British police are reviewing security plans for Sunday's London Marathon, the next major international marathon, because of the Boston bombing.
But there is no known specific or credible threat against the British race at the moment, a security official said.
Sports Minister Hugh Robertson told the BBC he was "absolutely confident we can keep the event safe and secure".
The London Marathon is hugely popular. Last year about 37,500 athletes ran, with many more watching it.
Police already were preparing a major security operation for tonight's ceremonial funeral for former Prime Minister Margaret Thatcher, an event at St Paul's Cathedral that will be attended by the Queen and many dignitaries.
The plans call for a procession through the streets of London, with Thatcher's flag-draped coffin to be carried on a horse-drawn carriage.
The funeral's security plans are expected to be reviewed in light of the Boston bombings.
London has long been considered a top target for international terrorists, with the Government saying the threat level is "substantial". London and mainland Britain also face a moderate threat from Northern Ireland-related terrorism, according to the Government.
The Boston situation sparked alarm bells in Britain, where a huge security operation was put in place last year to protect the London Olympics.
Chief Superintendent Julia Pendry, police commander for the London race, said: "A security plan is in place for the London Marathon. We will be reviewing security arrangements in partnership with [the organisers]."
A police spokesman said the security presence may be increased. A security official said there were no credible or specific threats against the London Marathon.
The 2010 British satirical film Four Lions followed a group of homegrown terrorist jihadis from Sheffield who target the London Marathon.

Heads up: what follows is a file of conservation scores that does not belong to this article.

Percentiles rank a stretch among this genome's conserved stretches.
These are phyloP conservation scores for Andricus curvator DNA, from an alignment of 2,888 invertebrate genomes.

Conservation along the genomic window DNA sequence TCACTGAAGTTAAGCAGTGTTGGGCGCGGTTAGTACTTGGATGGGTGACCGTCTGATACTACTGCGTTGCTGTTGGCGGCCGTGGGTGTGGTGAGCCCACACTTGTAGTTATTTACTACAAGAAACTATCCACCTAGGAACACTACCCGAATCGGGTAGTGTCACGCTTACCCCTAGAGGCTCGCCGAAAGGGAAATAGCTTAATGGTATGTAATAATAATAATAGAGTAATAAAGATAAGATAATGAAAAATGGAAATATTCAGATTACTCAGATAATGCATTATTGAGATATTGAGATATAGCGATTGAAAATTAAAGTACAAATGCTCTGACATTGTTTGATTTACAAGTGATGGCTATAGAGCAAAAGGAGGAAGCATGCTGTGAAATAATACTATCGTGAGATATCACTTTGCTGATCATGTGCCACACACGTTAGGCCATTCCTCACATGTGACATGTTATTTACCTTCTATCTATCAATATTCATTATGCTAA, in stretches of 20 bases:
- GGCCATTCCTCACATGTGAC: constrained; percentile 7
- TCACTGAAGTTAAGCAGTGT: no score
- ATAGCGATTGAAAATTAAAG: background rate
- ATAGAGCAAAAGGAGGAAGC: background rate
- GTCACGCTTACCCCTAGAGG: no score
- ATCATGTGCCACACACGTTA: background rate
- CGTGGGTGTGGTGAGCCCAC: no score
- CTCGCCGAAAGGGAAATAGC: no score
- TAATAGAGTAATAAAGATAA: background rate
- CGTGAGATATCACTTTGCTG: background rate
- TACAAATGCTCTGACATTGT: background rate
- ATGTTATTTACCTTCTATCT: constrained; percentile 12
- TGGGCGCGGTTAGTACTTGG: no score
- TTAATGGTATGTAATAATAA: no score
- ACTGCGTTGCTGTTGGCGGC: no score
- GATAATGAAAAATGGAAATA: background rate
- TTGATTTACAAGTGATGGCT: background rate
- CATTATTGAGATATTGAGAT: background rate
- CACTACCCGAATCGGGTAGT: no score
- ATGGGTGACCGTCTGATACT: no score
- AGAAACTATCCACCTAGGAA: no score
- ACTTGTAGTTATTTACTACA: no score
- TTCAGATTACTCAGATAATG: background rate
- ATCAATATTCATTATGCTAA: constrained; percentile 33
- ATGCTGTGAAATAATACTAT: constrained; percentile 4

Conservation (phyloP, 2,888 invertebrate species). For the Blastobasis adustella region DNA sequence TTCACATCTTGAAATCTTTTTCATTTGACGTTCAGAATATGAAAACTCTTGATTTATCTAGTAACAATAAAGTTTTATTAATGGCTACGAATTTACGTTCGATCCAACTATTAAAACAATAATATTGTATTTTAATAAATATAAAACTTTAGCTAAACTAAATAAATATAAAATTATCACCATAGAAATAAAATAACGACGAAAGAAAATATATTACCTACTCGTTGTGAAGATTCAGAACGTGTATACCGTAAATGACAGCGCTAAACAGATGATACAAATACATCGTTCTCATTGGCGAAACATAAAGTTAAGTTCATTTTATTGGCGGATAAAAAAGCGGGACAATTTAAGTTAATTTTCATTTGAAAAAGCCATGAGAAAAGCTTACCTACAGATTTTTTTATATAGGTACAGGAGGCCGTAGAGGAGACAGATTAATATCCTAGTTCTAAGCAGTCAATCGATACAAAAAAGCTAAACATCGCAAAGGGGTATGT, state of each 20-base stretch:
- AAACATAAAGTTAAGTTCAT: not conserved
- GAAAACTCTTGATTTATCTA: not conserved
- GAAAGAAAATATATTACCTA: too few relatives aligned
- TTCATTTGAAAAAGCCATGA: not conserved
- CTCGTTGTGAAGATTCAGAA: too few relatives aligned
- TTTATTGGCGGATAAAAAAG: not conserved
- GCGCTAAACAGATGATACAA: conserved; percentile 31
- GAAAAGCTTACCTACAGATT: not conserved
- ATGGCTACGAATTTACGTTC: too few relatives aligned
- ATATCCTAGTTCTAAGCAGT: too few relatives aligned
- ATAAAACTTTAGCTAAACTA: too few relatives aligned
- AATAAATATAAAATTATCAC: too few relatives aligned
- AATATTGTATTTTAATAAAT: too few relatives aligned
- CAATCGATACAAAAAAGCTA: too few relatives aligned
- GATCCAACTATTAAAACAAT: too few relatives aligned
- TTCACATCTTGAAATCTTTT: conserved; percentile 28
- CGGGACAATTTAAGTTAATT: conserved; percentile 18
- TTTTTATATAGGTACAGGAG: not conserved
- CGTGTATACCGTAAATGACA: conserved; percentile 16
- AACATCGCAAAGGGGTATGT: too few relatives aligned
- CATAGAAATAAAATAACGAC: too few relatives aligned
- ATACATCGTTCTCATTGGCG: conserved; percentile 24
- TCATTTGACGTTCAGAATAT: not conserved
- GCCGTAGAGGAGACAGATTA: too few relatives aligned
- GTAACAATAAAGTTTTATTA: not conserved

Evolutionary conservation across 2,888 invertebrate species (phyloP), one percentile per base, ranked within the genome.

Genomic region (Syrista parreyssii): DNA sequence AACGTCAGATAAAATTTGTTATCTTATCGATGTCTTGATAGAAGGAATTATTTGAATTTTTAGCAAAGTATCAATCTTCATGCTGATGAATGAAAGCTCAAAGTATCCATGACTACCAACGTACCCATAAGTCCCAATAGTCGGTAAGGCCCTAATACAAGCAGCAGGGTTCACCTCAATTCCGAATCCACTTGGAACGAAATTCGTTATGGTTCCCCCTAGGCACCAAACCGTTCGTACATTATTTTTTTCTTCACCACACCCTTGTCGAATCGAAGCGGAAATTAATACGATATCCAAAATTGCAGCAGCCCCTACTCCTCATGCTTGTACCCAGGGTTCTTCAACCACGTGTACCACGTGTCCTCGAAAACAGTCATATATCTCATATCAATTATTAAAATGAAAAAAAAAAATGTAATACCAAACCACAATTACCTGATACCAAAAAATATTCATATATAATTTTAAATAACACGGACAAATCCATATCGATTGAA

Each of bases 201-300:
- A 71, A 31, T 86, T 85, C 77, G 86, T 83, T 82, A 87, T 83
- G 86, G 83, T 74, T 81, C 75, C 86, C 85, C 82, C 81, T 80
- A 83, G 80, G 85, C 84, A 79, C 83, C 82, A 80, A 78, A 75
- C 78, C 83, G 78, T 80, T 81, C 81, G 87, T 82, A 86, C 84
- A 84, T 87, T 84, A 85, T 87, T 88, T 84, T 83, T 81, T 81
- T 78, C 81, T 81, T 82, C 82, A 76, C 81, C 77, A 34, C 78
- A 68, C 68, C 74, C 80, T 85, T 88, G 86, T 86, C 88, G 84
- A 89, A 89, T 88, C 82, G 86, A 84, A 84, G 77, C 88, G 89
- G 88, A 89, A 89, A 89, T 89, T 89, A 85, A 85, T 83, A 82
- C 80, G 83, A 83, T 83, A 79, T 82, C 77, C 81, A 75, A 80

The London race's chief executive, Nick Bitel, said marathon officials contacted the police to discuss security plans "as soon as we heard the news" about Boston.
He expressed shock and sadness about the situation in Boston. "It is a very sad day for athletics and for our friends in marathon running."
From the World Trade Centre and Times Square in New York to the White House and sports venues across America, police patrolled in packs and deployed counter-terrorism teams yesterday as security was stepped up.
Security was tightened at landmarks, government buildings, transit hubs and sporting events. Law enforcement agencies also urged the public via Twitter and Facebook to report suspicious activity to the police.
In New York, authorities deployed so-called critical response teams, highly visible patrol units that move in packs with lights and sirens, with more than 1000 counter-terrorism officers. Highly popular areas such as the Empire State building, Rockefeller Centre, St Patrick's Cathedral, the United Nations and the World Trade Centre site were being especially monitored.
Mayor Michael Bloomberg said the police department was fully prepared to protect the city.
"Some of the security steps we are taking may be noticeable," Bloomberg said. "And others will not be."
In Washington, Secretary of Homeland Security Janet Napolitano urged the American public "to be vigilant and to listen to directions from state and local officials".
"At the President's direction, the Department of Homeland Security is providing any support necessary in this ongoing investigation," Napolitano said.
At the White House, the Secret Service expanded its security perimeter after the attacks, shutting down Pennsylvania Ave and cordoning off the area with yellow police tape.
Several Secret Service patrol cars blocked off entry points, although the White House was not on lockdown and tourists and other onlookers were still allowed in the park across the street.
Police in Los Angeles, Washington, San Diego, Las Vegas, Detroit, Atlanta and other major cities were monitoring events closely and assessing increases in security measures.